No, you can't leave the "that" out.
There are two distinct verbs in the sentence: "test" and "works". And so, to put it simply, you need to do something to show the relationship between the two verbs. In this case, you need to say what you are testing. The word "that" indicates that what follows is the thing that the verb "test" applies to.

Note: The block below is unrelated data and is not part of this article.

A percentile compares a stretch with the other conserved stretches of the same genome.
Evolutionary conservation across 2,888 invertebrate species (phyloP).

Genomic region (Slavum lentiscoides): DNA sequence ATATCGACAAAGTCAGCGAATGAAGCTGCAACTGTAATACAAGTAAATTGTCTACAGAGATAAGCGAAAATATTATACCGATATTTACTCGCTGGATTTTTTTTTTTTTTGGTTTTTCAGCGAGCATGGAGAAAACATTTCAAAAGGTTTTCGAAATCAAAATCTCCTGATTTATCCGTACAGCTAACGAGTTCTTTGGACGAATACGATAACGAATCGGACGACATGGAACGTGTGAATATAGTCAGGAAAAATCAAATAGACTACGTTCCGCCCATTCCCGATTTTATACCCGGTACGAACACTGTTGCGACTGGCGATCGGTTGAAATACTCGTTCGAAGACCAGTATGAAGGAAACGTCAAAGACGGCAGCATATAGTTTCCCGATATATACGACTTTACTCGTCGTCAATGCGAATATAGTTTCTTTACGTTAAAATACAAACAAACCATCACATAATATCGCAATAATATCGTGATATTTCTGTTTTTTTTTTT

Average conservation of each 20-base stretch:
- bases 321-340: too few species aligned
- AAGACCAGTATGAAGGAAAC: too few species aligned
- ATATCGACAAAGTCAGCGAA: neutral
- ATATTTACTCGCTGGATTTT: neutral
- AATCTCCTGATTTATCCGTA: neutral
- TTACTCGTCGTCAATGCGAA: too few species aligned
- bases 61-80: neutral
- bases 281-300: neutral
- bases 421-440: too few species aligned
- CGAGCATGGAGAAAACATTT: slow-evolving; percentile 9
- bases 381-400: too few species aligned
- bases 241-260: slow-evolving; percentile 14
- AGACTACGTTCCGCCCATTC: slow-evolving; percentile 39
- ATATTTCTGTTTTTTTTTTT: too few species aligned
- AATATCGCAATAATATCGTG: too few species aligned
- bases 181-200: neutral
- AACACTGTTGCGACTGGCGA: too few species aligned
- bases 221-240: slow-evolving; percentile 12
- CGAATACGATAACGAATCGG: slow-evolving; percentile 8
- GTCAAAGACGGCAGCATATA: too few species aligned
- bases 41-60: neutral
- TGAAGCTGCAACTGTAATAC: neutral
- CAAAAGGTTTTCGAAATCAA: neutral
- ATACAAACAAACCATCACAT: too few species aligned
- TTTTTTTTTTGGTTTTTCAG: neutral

There are other words that could fit in this place. You could say, "Test when it works" or "Test why it works" or "Test how it works", all of which change the meaning of the sentence. "Test that it works" indicates that the expected result will be yes or no, it works or it does not. "Test when it works" would lead to a description of the time or circumstances. Etc.